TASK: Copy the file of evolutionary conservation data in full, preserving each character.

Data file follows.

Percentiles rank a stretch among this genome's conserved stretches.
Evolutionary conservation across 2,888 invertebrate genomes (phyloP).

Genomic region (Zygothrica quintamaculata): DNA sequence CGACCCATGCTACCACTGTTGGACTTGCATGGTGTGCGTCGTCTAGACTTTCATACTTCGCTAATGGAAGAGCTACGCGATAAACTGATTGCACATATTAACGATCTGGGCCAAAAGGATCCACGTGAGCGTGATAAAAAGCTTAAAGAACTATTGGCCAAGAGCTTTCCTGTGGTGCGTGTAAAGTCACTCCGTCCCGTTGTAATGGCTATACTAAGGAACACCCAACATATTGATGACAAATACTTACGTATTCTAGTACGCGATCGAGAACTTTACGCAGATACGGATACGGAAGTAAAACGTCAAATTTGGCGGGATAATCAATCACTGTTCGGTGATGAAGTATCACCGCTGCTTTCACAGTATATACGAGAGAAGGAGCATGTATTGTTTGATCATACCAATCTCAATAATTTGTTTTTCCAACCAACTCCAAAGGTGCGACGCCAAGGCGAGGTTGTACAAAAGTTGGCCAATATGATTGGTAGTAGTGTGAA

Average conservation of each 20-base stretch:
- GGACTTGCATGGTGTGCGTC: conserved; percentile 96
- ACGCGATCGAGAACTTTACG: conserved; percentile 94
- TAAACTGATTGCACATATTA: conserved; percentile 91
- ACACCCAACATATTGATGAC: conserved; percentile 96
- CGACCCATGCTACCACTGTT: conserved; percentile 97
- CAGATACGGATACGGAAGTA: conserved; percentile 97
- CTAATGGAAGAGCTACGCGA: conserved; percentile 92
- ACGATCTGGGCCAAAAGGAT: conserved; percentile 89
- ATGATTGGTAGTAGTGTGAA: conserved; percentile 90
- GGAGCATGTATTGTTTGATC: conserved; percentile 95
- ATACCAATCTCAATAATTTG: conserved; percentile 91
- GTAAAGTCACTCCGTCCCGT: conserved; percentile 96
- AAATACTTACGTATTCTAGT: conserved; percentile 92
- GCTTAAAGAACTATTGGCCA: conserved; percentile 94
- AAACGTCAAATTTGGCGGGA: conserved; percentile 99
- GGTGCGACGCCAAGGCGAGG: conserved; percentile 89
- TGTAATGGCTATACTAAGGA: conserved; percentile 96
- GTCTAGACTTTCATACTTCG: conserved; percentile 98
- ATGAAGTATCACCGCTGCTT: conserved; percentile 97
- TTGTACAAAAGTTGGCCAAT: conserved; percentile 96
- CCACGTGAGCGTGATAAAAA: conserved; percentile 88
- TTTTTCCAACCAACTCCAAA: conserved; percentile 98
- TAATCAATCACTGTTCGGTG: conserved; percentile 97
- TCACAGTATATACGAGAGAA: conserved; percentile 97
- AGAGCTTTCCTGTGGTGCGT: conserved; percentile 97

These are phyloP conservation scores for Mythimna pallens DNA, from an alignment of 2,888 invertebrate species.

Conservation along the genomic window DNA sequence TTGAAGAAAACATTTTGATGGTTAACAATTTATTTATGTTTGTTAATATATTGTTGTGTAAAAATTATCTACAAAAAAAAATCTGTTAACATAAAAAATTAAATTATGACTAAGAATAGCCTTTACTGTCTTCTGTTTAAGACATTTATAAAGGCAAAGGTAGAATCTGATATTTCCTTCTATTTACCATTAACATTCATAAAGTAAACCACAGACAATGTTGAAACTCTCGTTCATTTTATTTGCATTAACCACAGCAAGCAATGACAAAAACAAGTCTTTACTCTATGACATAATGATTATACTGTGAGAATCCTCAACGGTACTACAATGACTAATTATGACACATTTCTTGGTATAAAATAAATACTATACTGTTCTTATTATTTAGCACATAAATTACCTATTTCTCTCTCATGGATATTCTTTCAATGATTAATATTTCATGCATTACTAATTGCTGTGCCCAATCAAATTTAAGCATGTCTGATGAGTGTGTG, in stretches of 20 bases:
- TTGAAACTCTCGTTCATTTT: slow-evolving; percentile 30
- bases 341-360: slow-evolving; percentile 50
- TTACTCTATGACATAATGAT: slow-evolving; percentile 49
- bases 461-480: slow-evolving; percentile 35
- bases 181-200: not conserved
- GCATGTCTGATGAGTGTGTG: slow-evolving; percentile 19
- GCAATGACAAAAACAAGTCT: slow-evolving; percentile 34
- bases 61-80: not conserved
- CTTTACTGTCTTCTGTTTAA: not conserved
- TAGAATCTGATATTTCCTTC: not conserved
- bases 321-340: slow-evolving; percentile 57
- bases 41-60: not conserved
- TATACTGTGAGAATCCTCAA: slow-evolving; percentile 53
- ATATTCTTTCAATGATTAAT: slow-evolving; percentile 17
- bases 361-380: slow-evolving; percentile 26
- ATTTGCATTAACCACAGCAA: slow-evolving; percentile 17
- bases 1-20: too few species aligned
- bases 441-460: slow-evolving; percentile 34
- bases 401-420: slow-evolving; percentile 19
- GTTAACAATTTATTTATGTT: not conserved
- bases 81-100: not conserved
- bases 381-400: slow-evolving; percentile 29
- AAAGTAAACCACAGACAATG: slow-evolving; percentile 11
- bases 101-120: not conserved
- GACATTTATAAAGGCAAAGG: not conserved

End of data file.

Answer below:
Percentiles rank a stretch among this genome's conserved stretches.
Evolutionary conservation across 2,888 invertebrate genomes (phyloP).

Genomic region (Zygothrica quintamaculata): DNA sequence CGACCCATGCTACCACTGTTGGACTTGCATGGTGTGCGTCGTCTAGACTTTCATACTTCGCTAATGGAAGAGCTACGCGATAAACTGATTGCACATATTAACGATCTGGGCCAAAAGGATCCACGTGAGCGTGATAAAAAGCTTAAAGAACTATTGGCCAAGAGCTTTCCTGTGGTGCGTGTAAAGTCACTCCGTCCCGTTGTAATGGCTATACTAAGGAACACCCAACATATTGATGACAAATACTTACGTATTCTAGTACGCGATCGAGAACTTTACGCAGATACGGATACGGAAGTAAAACGTCAAATTTGGCGGGATAATCAATCACTGTTCGGTGATGAAGTATCACCGCTGCTTTCACAGTATATACGAGAGAAGGAGCATGTATTGTTTGATCATACCAATCTCAATAATTTGTTTTTCCAACCAACTCCAAAGGTGCGACGCCAAGGCGAGGTTGTACAAAAGTTGGCCAATATGATTGGTAGTAGTGTGAA

Average conservation of each 20-base stretch:
- GGACTTGCATGGTGTGCGTC: conserved; percentile 96
- ACGCGATCGAGAACTTTACG: conserved; percentile 94
- TAAACTGATTGCACATATTA: conserved; percentile 91
- ACACCCAACATATTGATGAC: conserved; percentile 96
- CGACCCATGCTACCACTGTT: conserved; percentile 97
- CAGATACGGATACGGAAGTA: conserved; percentile 97
- CTAATGGAAGAGCTACGCGA: conserved; percentile 92
- ACGATCTGGGCCAAAAGGAT: conserved; percentile 89
- ATGATTGGTAGTAGTGTGAA: conserved; percentile 90
- GGAGCATGTATTGTTTGATC: conserved; percentile 95
- ATACCAATCTCAATAATTTG: conserved; percentile 91
- GTAAAGTCACTCCGTCCCGT: conserved; percentile 96
- AAATACTTACGTATTCTAGT: conserved; percentile 92
- GCTTAAAGAACTATTGGCCA: conserved; percentile 94
- AAACGTCAAATTTGGCGGGA: conserved; percentile 99
- GGTGCGACGCCAAGGCGAGG: conserved; percentile 89
- TGTAATGGCTATACTAAGGA: conserved; percentile 96
- GTCTAGACTTTCATACTTCG: conserved; percentile 98
- ATGAAGTATCACCGCTGCTT: conserved; percentile 97
- TTGTACAAAAGTTGGCCAAT: conserved; percentile 96
- CCACGTGAGCGTGATAAAAA: conserved; percentile 88
- TTTTTCCAACCAACTCCAAA: conserved; percentile 98
- TAATCAATCACTGTTCGGTG: conserved; percentile 97
- TCACAGTATATACGAGAGAA: conserved; percentile 97
- AGAGCTTTCCTGTGGTGCGT: conserved; percentile 97

These are phyloP conservation scores for Mythimna pallens DNA, from an alignment of 2,888 invertebrate species.

Conservation along the genomic window DNA sequence TTGAAGAAAACATTTTGATGGTTAACAATTTATTTATGTTTGTTAATATATTGTTGTGTAAAAATTATCTACAAAAAAAAATCTGTTAACATAAAAAATTAAATTATGACTAAGAATAGCCTTTACTGTCTTCTGTTTAAGACATTTATAAAGGCAAAGGTAGAATCTGATATTTCCTTCTATTTACCATTAACATTCATAAAGTAAACCACAGACAATGTTGAAACTCTCGTTCATTTTATTTGCATTAACCACAGCAAGCAATGACAAAAACAAGTCTTTACTCTATGACATAATGATTATACTGTGAGAATCCTCAACGGTACTACAATGACTAATTATGACACATTTCTTGGTATAAAATAAATACTATACTGTTCTTATTATTTAGCACATAAATTACCTATTTCTCTCTCATGGATATTCTTTCAATGATTAATATTTCATGCATTACTAATTGCTGTGCCCAATCAAATTTAAGCATGTCTGATGAGTGTGTG, in stretches of 20 bases:
- TTGAAACTCTCGTTCATTTT: slow-evolving; percentile 30
- bases 341-360: slow-evolving; percentile 50
- TTACTCTATGACATAATGAT: slow-evolving; percentile 49
- bases 461-480: slow-evolving; percentile 35
- bases 181-200: not conserved
- GCATGTCTGATGAGTGTGTG: slow-evolving; percentile 19
- GCAATGACAAAAACAAGTCT: slow-evolving; percentile 34
- bases 61-80: not conserved
- CTTTACTGTCTTCTGTTTAA: not conserved
- TAGAATCTGATATTTCCTTC: not conserved
- bases 321-340: slow-evolving; percentile 57
- bases 41-60: not conserved
- TATACTGTGAGAATCCTCAA: slow-evolving; percentile 53
- ATATTCTTTCAATGATTAAT: slow-evolving; percentile 17
- bases 361-380: slow-evolving; percentile 26
- ATTTGCATTAACCACAGCAA: slow-evolving; percentile 17
- bases 1-20: too few species aligned
- bases 441-460: slow-evolving; percentile 34
- bases 401-420: slow-evolving; percentile 19
- GTTAACAATTTATTTATGTT: not conserved
- bases 81-100: not conserved
- bases 381-400: slow-evolving; percentile 29
- AAAGTAAACCACAGACAATG: slow-evolving; percentile 11
- bases 101-120: not conserved
- GACATTTATAAAGGCAAAGG: not conserved